This detailed drag curl vs spider curl debate compares these two movements over three main categories—biomechanics, muscle growth, and strength gains—to help you decide which one is right for your arm training ambitions.
What are the differences in muscle activation?
Both exercises primarily work the biceps brachii in addition to the brachialis and forearm flexors. Spider curls emphasize the short (inner) head of the biceps to a higher degree because they have you curl with your arms in front of your body. They also provide a more intense peak contraction.
Drag curls, on the other hand, are an excellent spider curl substitute and work the short head as well. However, they also emphasize the long head more effectively because you have to drag your elbows behind your body as you lift the weight, which shifts more of the tension onto the outer muscle fibers of the biceps. As such, drag curls are very effective for building those peaks that make your biceps look taller and more impressive when flexed.
Which is better for muscle growth?
Muscle growth mainly comes down to performing sufficient training volume and then maximizing the muscle stimulation that you generate in the gym with a healthy, high-protein and diet and good recovery.
However, spider curls enable you to lift heavier than drag curls, which means that you can overload your biceps with more resistance and stimulate more significant hypertrophy.
Conversely, you have to lift lighter weights on spider curls. The trade-off is that they provide better bicep isolation (presuming good form) than drag curls. This is because some lifters cheat the bar up during drag curls by shrugging it up with their traps, which takes the tension off the biceps.
That said, if you perform drag curls with good form, then it’s likely that you’ll achieve more muscle growth from doing them instead of spider curls, which are much better suited as a finishing movement in my book.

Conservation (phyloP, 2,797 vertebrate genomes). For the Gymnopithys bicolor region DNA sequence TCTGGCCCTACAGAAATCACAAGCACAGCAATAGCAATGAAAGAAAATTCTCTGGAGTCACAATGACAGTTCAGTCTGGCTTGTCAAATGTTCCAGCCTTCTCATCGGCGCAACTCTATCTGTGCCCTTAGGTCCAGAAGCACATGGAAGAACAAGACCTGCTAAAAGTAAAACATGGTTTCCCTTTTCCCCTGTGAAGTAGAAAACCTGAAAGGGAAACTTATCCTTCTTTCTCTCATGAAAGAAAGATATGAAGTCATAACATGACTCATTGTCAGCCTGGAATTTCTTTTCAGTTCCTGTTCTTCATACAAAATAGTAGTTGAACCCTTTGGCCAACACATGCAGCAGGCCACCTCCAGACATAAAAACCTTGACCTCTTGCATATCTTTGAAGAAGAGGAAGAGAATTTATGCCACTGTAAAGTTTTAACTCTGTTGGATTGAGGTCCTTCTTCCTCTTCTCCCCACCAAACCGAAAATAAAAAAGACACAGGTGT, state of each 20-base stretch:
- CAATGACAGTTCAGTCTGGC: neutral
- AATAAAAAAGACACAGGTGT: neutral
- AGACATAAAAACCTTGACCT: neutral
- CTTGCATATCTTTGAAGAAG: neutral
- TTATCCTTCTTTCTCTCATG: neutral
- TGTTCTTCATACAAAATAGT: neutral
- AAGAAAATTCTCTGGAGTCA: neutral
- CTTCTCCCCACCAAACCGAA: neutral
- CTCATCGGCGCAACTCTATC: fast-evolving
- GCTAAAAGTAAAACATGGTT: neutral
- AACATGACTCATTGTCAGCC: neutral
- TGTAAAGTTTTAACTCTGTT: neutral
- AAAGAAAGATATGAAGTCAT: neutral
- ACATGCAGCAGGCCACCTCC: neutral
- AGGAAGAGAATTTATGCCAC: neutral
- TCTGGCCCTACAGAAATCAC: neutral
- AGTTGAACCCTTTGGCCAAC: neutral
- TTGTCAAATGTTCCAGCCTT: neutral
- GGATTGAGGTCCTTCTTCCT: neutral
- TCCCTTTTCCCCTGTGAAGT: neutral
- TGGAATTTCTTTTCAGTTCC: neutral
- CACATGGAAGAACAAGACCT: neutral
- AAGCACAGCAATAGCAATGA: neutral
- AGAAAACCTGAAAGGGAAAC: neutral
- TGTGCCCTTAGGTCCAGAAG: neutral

Which is best for strength gains?
As mentioned, drag curls let you lift heavier weights than spider curls. This is because the latter exercise trains your biceps in their weakest position, which is to say when they’re maximally contracted.
Drag curls also get progressively harder as you drag the weight up your body. However, they provide more consistent resistance than spider curls and have a less intense peak contraction.
All that said, your equipment choice is by far the most significant determinant of your strength gaining potential. Specifically, you want to use barbells as opposed to dumbbells if your goal is to gain strength because you can increase barbell resistance in much more manageable increments.
With dumbbells, on the other hand, you typically have to make 5lb weight jumps at a minimum, which is easier said than done for a relatively small and weak muscle group like the biceps.
Which is more convenient?
The dumbbell bicep drag curl is more convenient because you don’t need a weight bench. As such, they’re much more practical to perform at home or in a busy commercial gym when a lot of the equipment is taken.
Should you perform both exercises?
While you can progress just fine by choosing one exercise, you can also perform both movements to hit your biceps from different angles and potentially recruit a wider variety of muscle fibers.
Note, however, that you don’t necessarily have to do both drills within the same workout. You can split them up over the week so that you can get in more quality training volume.
Which one should you do first?
It’s recommended to start with drag curls because they enable you to overload your biceps with more resistance. Spider curls, on the other hand, make a great finishing exercise because they emphasize the contracted part of the lifting motion, which produces a really intense bicep pump.
You can also click the link to learn the difference between a spider curl and a preacher curl since these two exercises often use the same equipment.
Drag curl vs spider curl: The verdict
Drag curls are an old-school bodybuilding exercise that enables you to overload your biceps with plenty of resistance. Yet, at the same time, drag curls also provide fantastic muscle isolation because it’s really hard to cheat the weight up when you have to drag the bar against your body.
Spider curls are similarly effective for building muscle and definitely better for getting a pump because, as mentioned, they train the biceps in their most contracted position.
Overall, your best bet is to go with the drag curl if you can only do one exercise because it allows you to lift heavier and put more torque through your biceps.
I hope that you enjoyed our spider curl vs drag curl comparison. As you can see, both drills have their pros and cons, but the latter just edges it.